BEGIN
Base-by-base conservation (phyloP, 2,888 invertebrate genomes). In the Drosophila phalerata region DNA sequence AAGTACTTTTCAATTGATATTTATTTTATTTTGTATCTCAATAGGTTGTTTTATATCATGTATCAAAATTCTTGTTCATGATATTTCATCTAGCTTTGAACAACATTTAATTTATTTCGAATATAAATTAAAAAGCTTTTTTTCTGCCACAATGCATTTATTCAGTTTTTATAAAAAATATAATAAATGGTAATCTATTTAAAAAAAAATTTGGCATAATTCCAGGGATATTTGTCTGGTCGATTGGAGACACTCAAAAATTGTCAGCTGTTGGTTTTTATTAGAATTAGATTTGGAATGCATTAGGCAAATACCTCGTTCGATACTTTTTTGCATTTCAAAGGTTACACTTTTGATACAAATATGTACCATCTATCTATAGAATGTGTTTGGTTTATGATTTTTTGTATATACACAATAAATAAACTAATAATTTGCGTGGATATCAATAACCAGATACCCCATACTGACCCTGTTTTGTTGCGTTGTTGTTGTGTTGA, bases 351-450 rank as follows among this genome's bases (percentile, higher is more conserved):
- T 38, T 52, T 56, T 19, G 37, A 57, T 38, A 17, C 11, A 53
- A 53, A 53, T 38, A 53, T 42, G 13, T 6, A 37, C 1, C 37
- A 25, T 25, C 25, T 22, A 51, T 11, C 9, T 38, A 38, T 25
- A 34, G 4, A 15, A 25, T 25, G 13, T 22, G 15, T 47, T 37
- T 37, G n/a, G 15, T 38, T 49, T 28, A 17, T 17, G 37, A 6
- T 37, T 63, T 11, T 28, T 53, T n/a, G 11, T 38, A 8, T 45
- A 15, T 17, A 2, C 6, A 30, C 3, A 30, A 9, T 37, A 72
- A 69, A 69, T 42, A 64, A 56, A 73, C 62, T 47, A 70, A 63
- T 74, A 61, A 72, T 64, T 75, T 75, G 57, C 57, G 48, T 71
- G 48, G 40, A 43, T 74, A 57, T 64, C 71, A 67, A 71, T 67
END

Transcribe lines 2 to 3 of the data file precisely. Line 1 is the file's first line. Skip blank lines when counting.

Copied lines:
- T 38, T 52, T 56, T 19, G 37, A 57, T 38, A 17, C 11, A 53
- A 53, A 53, T 38, A 53, T 42, G 13, T 6, A 37, C 1, C 37